While farming is always a gamble in terms of the weather and market conditions, most of those who farm the land believe they’ve got the best job in the world — working outside in some of the most beautiful and serene surroundings anywhere.
Unfortunately, thousands of farm workers are injured every year and hundreds more die in farming accidents. According to the National Safety Council, agriculture is the most hazardous industry in the nation. It doesn’t help that hospitals and emergency medical care are typically not readily accessible in rural areas near farms.
The Occupational Safety and Health Administration notes that farm safety can be improved by increasing awareness of farming hazards and making a conscious effort to prepare for emergency situations including fires, vehicle accidents, electrical shocks from equipment and wires and chemical exposures.
OSHA recommends being especially alert to hazards that may affect children and the elderly. Injury rates are highest among children age 15 and under and adults over 65.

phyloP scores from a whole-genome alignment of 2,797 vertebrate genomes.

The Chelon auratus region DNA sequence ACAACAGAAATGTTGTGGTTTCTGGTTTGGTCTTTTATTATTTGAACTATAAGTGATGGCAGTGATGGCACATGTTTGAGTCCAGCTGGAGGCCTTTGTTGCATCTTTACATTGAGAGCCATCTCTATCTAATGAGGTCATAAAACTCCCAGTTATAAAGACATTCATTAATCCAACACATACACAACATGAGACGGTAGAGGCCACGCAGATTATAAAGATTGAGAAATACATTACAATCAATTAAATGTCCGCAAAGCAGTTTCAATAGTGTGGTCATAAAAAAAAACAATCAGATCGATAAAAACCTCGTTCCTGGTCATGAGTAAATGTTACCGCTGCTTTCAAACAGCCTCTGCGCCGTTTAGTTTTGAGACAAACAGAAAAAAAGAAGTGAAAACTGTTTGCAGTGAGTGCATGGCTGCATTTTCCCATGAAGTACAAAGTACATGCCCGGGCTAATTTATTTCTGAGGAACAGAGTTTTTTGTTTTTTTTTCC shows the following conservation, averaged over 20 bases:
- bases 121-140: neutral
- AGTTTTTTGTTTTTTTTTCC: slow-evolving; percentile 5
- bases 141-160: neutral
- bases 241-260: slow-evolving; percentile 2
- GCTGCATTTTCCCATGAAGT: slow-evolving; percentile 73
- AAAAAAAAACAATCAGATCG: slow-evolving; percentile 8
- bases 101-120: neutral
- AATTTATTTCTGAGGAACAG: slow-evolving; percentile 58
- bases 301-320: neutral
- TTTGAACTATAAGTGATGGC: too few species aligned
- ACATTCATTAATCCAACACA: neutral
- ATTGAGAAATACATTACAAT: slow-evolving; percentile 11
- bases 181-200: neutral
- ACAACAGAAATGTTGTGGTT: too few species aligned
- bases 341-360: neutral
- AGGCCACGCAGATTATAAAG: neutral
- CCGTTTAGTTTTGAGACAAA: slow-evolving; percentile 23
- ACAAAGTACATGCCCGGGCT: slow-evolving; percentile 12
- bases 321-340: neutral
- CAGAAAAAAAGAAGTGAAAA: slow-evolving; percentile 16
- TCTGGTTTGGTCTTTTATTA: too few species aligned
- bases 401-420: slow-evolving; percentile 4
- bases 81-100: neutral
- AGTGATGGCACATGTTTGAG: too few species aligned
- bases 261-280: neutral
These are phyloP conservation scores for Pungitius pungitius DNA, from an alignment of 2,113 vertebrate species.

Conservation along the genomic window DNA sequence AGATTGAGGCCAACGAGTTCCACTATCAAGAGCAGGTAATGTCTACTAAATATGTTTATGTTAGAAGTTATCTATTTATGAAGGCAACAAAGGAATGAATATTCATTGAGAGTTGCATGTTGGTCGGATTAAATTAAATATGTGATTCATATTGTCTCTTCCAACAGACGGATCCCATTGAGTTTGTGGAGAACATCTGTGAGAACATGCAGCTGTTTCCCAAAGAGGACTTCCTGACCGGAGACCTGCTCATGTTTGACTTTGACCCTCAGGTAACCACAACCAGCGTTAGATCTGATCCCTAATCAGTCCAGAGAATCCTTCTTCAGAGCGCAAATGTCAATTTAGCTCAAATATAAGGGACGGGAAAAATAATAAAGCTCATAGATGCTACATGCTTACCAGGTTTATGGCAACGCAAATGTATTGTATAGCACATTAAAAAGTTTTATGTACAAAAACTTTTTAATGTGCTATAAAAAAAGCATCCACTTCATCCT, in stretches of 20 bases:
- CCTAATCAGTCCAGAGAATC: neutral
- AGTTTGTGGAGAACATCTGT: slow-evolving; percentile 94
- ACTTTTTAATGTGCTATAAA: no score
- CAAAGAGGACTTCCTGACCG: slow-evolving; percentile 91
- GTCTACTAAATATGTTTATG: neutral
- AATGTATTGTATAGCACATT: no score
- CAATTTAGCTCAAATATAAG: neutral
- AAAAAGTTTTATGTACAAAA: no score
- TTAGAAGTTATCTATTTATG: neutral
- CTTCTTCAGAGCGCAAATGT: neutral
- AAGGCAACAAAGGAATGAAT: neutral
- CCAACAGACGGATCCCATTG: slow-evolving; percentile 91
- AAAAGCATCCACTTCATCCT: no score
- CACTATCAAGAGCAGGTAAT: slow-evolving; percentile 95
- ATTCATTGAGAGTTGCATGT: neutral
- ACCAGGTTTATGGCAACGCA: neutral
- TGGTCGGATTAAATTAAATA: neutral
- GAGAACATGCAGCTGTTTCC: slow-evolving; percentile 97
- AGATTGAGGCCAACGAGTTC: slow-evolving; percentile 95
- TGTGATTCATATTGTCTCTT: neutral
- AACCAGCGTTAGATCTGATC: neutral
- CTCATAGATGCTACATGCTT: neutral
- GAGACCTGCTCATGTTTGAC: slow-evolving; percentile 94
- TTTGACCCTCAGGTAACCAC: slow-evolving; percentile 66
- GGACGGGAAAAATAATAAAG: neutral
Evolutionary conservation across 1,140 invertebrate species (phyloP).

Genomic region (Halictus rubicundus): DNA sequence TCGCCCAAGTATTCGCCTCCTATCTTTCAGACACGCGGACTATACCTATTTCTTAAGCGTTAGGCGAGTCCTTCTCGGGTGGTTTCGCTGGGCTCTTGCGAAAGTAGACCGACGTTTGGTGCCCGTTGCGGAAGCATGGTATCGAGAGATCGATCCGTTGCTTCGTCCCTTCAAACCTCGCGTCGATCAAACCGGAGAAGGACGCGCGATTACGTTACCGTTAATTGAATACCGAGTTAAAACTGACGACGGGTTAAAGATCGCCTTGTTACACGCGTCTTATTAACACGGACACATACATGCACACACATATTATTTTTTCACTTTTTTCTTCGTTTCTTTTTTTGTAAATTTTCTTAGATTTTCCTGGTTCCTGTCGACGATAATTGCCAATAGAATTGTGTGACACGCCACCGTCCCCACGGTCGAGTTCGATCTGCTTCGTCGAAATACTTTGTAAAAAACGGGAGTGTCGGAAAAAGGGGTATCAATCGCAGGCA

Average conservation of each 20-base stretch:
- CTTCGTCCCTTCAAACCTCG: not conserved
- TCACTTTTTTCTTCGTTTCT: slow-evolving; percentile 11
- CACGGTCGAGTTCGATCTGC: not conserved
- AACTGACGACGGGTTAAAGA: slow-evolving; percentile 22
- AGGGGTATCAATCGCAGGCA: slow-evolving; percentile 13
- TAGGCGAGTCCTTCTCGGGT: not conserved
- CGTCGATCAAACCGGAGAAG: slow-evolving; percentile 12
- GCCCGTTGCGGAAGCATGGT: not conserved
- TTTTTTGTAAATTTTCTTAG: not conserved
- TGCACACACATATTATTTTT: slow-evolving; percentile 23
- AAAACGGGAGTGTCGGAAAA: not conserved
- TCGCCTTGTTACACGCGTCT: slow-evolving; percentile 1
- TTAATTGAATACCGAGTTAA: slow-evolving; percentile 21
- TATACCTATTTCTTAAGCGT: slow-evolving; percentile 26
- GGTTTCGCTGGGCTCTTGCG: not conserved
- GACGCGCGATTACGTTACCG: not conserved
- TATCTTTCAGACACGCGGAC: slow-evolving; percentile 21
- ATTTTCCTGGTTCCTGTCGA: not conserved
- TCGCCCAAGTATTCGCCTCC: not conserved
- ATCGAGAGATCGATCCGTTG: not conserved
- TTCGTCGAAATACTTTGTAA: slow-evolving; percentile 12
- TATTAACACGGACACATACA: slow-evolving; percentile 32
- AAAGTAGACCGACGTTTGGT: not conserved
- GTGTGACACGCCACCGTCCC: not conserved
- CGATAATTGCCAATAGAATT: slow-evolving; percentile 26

Using protective equipment, such as seat belts on tractors and personal protective equipment (such as safety gloves, coveralls, boots, hats, aprons, goggles, face shields) could significantly reduce farming injuries, the agency notes.
“Minimize hazards by carefully selecting the products you buy to ensure that you provide good tools and equipment. Always use seat belts when operating tractors and establish and maintain good housekeeping practices,” OSHA cautions. “Read and follow instructions in equipment operator’s manuals and on product labels. Inspect equipment routinely for problems that may cause accidents. Discuss safety hazards and emergency procedures with farm workers.”
Since most farm accidents and fatalities involve machinery, the agency recommends installing approved rollover protective structures, protective enclosures, or protective frames on tractors and making sure that guards on farm equipment are replaced after maintenance. It stresses the importance of taking advantage of safety equipment, such as bypass starter covers, power take-off master shields and slow-moving vehicle emblems.
In addition, OSHA recommends reviewing and following instructions in material safety data sheets and on labels that come with chemical products and communicating information on these hazards to farm workers.
Among the most dangerous locations on a farm are grain bins.
“Take precautions to prevent entrapment and suffocation caused by unstable surfaces of grain storage bins, silos, or hoppers. Never ‘walk the grain,’” OSHA warns. “Be aware that methane gas, carbon dioxide, ammonia and hydrogen sulfide can form in unventilated grain silos and manure pits and can suffocate or poison workers or explode.”